A new flagship church in Telford created from warehouse space will open this week
Telford Minster, which has the backing of the Archbishop of Canterbury, was set up at a cost of around £1.7million inside the Southwater Meeting Point house as part of an initiative to meet the needs of the growing borough.
The idea was launched as a strategic project funded by the Diocese of Lichfield and the National Church of England to see churches grow and thrive in the growing city and surrounding communities in Shropshire.
Following the setback of the coronavirus pandemic and contractor issues, the modern 350-seat worship facility was completed in time for the run-up to Holy Week and Easter celebrations.
The official opening service is to take place on Friday evening with diocesan and civic dignitaries among the guests at the venue created in a former warehouse, which will be followed by a worship celebration.
Vicar Rev Matt Beer, who worked with his team on the centre’s development, said: ‘We are delighted to launch Telford Minster on May 6 at 7pm this year after significant delays due to the pandemic and construction difficulties .
“Telford Minster’s vision is to make Jesus known across Telford and the borough through outreach to local communities. We are also here to help other local Christian churches grow and thrive in the existing community .
“Telford Minster began as a strategic project funded by the Diocese of Lichfield and the National Church of England to see churches grow and thrive in our developing and growing city.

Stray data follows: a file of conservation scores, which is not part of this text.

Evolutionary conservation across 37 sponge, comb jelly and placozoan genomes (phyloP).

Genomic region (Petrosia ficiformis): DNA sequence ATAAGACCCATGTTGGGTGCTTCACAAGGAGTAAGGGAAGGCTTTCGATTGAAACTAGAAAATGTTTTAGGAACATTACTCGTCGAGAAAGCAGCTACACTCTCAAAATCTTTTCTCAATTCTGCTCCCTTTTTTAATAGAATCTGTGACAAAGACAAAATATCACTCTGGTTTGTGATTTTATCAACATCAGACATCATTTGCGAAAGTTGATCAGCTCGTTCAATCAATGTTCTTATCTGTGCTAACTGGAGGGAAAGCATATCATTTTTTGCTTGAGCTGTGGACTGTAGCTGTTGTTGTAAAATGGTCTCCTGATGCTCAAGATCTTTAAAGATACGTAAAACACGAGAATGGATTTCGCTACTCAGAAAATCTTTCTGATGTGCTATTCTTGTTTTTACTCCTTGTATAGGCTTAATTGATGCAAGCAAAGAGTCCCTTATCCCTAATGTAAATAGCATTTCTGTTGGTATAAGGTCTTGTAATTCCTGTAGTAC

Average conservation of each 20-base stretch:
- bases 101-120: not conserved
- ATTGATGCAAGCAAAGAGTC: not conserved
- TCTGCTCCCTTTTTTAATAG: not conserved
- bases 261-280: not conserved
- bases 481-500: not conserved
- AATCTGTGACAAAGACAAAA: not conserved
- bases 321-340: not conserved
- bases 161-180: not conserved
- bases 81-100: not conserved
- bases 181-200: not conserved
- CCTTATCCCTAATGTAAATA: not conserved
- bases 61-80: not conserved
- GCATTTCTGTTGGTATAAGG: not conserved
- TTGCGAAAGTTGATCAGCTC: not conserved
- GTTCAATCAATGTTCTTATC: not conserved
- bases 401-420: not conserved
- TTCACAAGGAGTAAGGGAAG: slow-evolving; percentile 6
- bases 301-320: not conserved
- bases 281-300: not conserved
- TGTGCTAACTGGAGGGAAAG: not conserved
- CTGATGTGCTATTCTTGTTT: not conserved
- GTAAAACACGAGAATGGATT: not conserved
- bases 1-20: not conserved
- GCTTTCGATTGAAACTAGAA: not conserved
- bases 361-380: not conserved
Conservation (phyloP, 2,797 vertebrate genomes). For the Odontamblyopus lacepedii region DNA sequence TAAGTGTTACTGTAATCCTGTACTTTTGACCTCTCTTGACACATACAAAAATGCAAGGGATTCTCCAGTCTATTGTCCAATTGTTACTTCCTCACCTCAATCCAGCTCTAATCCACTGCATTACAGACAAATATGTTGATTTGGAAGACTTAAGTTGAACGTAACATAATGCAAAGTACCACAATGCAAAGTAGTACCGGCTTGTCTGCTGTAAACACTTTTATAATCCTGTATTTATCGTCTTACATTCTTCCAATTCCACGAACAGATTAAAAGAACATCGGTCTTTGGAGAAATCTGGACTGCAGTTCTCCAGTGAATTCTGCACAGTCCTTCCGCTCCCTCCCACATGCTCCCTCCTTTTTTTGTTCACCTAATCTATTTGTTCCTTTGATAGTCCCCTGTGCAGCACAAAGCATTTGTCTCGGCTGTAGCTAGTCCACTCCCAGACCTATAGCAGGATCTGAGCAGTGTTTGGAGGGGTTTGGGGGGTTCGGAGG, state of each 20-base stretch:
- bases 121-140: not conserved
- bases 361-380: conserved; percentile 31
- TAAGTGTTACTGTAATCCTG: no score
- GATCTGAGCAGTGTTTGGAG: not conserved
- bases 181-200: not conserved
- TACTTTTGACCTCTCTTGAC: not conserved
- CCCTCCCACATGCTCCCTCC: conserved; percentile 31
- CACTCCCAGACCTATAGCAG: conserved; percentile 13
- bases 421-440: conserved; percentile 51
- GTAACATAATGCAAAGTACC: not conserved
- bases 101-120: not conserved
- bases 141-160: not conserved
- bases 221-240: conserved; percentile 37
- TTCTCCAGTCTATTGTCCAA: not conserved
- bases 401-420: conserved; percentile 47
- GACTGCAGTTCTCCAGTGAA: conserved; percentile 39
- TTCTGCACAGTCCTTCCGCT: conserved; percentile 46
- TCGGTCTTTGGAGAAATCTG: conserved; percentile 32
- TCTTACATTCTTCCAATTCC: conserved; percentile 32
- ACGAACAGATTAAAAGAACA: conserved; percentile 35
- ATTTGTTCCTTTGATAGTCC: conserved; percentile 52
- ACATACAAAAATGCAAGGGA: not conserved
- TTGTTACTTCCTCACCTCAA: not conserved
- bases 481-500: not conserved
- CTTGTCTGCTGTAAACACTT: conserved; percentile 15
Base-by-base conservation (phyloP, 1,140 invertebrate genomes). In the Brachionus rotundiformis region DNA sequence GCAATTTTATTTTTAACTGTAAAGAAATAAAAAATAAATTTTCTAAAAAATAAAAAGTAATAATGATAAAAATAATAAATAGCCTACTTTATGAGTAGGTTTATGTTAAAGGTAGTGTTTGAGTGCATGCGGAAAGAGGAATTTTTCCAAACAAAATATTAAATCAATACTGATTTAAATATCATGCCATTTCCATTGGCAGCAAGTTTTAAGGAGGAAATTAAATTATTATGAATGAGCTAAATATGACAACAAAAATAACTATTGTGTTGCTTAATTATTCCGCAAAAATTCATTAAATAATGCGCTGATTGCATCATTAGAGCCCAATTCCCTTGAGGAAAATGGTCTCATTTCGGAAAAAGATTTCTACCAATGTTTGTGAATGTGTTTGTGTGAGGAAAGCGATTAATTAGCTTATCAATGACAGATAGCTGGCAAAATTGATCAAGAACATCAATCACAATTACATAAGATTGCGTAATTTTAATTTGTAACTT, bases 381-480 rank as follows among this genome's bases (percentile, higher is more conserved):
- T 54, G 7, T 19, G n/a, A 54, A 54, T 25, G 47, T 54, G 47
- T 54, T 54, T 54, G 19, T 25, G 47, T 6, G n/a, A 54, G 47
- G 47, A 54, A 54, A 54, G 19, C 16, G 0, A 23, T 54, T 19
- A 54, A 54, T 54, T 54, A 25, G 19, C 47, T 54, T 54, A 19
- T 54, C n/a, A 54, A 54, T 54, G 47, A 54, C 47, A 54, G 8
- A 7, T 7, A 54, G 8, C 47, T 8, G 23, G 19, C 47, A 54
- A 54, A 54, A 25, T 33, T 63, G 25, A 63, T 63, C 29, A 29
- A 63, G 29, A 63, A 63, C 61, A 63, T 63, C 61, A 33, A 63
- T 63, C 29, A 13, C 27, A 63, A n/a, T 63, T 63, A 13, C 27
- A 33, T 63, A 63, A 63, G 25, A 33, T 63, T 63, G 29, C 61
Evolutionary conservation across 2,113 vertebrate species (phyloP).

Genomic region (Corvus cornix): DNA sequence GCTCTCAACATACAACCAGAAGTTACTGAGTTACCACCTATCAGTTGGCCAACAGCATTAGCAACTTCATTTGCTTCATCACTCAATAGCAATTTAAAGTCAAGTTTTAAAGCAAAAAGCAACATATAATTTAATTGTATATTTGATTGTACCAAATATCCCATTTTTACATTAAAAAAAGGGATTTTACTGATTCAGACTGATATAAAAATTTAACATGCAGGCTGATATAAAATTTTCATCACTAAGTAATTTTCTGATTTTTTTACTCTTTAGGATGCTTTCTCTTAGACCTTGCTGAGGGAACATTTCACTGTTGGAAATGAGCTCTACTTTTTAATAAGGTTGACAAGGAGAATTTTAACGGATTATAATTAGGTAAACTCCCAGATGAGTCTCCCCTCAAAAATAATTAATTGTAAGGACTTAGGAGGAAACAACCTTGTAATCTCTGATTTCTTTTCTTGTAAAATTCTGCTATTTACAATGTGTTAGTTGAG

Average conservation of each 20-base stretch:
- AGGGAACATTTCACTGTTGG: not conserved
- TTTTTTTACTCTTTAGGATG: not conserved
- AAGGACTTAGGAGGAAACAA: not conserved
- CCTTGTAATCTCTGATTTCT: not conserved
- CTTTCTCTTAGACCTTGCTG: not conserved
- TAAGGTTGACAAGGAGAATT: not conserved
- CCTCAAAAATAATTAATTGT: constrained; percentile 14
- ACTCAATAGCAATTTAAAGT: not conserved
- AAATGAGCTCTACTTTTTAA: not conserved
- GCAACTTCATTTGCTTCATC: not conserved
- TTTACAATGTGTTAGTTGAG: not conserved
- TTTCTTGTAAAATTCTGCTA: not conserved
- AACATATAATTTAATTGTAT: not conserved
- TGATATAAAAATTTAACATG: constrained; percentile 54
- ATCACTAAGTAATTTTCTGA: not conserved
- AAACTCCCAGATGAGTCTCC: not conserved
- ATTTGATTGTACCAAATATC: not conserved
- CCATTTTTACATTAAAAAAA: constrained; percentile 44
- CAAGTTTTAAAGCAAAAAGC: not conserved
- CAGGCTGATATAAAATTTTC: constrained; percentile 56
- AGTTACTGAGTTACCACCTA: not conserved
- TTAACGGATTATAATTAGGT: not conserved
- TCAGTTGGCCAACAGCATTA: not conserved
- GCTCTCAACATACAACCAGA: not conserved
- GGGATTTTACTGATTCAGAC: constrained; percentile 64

“We hope you enjoy joining us and seeing what’s happening at Telford Minster in Southwater Square.”
Weekly services including youth sessions are held on Sundays at 4 p.m.
The team includes Operations Manager Sarah Wrobel and Worship and Media Pastor Harry Warrell.
The church center was supposed to open two years ago, but it was delayed by the pandemic crisis and other issues. There is already a congregation in place made up of congregants from the old Springfields congregation who previously met in rooms on the premises.
The new religious center will have a pioneering orientation and is set up to respond to the growing population of the borough and to cope with social changes. It was created from warehouse space. with an extension features a contemporary auditorium.
Mr Beer said the project was part of a project to launch a new model where he will seek to set up congregations in homes, cafes and mother and toddler groups.
There were also plans to establish congregations in ten areas, including Sutton Hill, Oakengates and Lawley.
A cathedral is traditionally not a parish church, but a large inner-city church, instructed to face outwards.